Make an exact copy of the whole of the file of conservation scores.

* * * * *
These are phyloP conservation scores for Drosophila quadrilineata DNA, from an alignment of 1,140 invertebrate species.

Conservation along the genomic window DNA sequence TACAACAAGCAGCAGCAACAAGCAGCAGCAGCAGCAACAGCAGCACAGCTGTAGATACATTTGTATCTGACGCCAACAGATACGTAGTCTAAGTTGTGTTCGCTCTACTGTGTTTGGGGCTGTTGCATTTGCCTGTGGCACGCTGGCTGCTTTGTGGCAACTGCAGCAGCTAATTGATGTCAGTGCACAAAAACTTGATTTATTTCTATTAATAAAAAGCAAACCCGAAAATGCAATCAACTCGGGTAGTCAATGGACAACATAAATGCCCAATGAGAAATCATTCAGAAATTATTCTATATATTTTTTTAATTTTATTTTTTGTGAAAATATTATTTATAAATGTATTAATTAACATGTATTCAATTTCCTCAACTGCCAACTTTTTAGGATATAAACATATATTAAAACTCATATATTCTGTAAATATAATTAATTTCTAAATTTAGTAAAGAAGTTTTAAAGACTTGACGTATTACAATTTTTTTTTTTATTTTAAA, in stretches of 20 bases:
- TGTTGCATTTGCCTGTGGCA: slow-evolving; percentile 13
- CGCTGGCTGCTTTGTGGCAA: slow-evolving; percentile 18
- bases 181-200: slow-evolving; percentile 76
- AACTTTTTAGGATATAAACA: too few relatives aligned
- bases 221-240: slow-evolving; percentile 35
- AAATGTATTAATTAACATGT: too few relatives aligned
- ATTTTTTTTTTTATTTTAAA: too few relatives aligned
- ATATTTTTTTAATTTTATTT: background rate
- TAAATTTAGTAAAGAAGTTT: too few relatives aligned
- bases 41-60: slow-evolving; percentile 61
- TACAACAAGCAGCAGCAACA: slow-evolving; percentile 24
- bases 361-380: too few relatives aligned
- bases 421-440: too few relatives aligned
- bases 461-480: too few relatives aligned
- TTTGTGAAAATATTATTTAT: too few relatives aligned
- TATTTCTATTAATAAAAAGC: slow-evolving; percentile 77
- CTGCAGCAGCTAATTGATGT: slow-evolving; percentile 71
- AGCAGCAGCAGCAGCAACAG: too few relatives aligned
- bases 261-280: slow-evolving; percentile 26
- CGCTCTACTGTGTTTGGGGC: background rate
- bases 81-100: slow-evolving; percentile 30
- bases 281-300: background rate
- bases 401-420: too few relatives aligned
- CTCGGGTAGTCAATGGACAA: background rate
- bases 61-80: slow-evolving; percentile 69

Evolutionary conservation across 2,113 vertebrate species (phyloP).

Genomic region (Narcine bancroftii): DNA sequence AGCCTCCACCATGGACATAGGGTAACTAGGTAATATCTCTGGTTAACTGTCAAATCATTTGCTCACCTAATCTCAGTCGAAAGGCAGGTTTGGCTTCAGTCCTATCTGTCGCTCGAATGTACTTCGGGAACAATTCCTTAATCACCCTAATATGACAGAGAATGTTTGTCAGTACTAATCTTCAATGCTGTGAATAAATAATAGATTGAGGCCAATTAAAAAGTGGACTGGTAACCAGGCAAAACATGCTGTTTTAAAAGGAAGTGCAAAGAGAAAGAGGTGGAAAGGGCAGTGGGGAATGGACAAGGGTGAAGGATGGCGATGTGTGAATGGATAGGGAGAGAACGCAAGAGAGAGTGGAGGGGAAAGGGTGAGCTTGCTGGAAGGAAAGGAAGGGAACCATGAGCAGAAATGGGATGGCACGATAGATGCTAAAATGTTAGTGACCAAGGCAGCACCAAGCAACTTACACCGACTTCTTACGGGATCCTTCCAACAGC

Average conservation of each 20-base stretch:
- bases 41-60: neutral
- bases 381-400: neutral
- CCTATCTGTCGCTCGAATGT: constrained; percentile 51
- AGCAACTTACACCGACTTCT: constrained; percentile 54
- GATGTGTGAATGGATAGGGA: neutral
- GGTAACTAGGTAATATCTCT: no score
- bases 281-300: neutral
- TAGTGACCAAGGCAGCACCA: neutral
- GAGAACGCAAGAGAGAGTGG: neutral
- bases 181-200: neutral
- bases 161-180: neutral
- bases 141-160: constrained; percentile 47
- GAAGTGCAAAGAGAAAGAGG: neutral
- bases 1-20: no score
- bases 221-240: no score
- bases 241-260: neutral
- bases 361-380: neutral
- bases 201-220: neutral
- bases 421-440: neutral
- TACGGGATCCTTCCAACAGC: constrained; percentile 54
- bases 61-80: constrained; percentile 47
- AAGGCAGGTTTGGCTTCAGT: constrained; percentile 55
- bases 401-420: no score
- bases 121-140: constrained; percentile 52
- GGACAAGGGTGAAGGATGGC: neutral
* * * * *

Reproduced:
These are phyloP conservation scores for Drosophila quadrilineata DNA, from an alignment of 1,140 invertebrate species.

Conservation along the genomic window DNA sequence TACAACAAGCAGCAGCAACAAGCAGCAGCAGCAGCAACAGCAGCACAGCTGTAGATACATTTGTATCTGACGCCAACAGATACGTAGTCTAAGTTGTGTTCGCTCTACTGTGTTTGGGGCTGTTGCATTTGCCTGTGGCACGCTGGCTGCTTTGTGGCAACTGCAGCAGCTAATTGATGTCAGTGCACAAAAACTTGATTTATTTCTATTAATAAAAAGCAAACCCGAAAATGCAATCAACTCGGGTAGTCAATGGACAACATAAATGCCCAATGAGAAATCATTCAGAAATTATTCTATATATTTTTTTAATTTTATTTTTTGTGAAAATATTATTTATAAATGTATTAATTAACATGTATTCAATTTCCTCAACTGCCAACTTTTTAGGATATAAACATATATTAAAACTCATATATTCTGTAAATATAATTAATTTCTAAATTTAGTAAAGAAGTTTTAAAGACTTGACGTATTACAATTTTTTTTTTTATTTTAAA, in stretches of 20 bases:
- TGTTGCATTTGCCTGTGGCA: slow-evolving; percentile 13
- CGCTGGCTGCTTTGTGGCAA: slow-evolving; percentile 18
- bases 181-200: slow-evolving; percentile 76
- AACTTTTTAGGATATAAACA: too few relatives aligned
- bases 221-240: slow-evolving; percentile 35
- AAATGTATTAATTAACATGT: too few relatives aligned
- ATTTTTTTTTTTATTTTAAA: too few relatives aligned
- ATATTTTTTTAATTTTATTT: background rate
- TAAATTTAGTAAAGAAGTTT: too few relatives aligned
- bases 41-60: slow-evolving; percentile 61
- TACAACAAGCAGCAGCAACA: slow-evolving; percentile 24
- bases 361-380: too few relatives aligned
- bases 421-440: too few relatives aligned
- bases 461-480: too few relatives aligned
- TTTGTGAAAATATTATTTAT: too few relatives aligned
- TATTTCTATTAATAAAAAGC: slow-evolving; percentile 77
- CTGCAGCAGCTAATTGATGT: slow-evolving; percentile 71
- AGCAGCAGCAGCAGCAACAG: too few relatives aligned
- bases 261-280: slow-evolving; percentile 26
- CGCTCTACTGTGTTTGGGGC: background rate
- bases 81-100: slow-evolving; percentile 30
- bases 281-300: background rate
- bases 401-420: too few relatives aligned
- CTCGGGTAGTCAATGGACAA: background rate
- bases 61-80: slow-evolving; percentile 69

Evolutionary conservation across 2,113 vertebrate species (phyloP).

Genomic region (Narcine bancroftii): DNA sequence AGCCTCCACCATGGACATAGGGTAACTAGGTAATATCTCTGGTTAACTGTCAAATCATTTGCTCACCTAATCTCAGTCGAAAGGCAGGTTTGGCTTCAGTCCTATCTGTCGCTCGAATGTACTTCGGGAACAATTCCTTAATCACCCTAATATGACAGAGAATGTTTGTCAGTACTAATCTTCAATGCTGTGAATAAATAATAGATTGAGGCCAATTAAAAAGTGGACTGGTAACCAGGCAAAACATGCTGTTTTAAAAGGAAGTGCAAAGAGAAAGAGGTGGAAAGGGCAGTGGGGAATGGACAAGGGTGAAGGATGGCGATGTGTGAATGGATAGGGAGAGAACGCAAGAGAGAGTGGAGGGGAAAGGGTGAGCTTGCTGGAAGGAAAGGAAGGGAACCATGAGCAGAAATGGGATGGCACGATAGATGCTAAAATGTTAGTGACCAAGGCAGCACCAAGCAACTTACACCGACTTCTTACGGGATCCTTCCAACAGC

Average conservation of each 20-base stretch:
- bases 41-60: neutral
- bases 381-400: neutral
- CCTATCTGTCGCTCGAATGT: constrained; percentile 51
- AGCAACTTACACCGACTTCT: constrained; percentile 54
- GATGTGTGAATGGATAGGGA: neutral
- GGTAACTAGGTAATATCTCT: no score
- bases 281-300: neutral
- TAGTGACCAAGGCAGCACCA: neutral
- GAGAACGCAAGAGAGAGTGG: neutral
- bases 181-200: neutral
- bases 161-180: neutral
- bases 141-160: constrained; percentile 47
- GAAGTGCAAAGAGAAAGAGG: neutral
- bases 1-20: no score
- bases 221-240: no score
- bases 241-260: neutral
- bases 361-380: neutral
- bases 201-220: neutral
- bases 421-440: neutral
- TACGGGATCCTTCCAACAGC: constrained; percentile 54
- bases 61-80: constrained; percentile 47
- AAGGCAGGTTTGGCTTCAGT: constrained; percentile 55
- bases 401-420: no score
- bases 121-140: constrained; percentile 52
- GGACAAGGGTGAAGGATGGC: neutral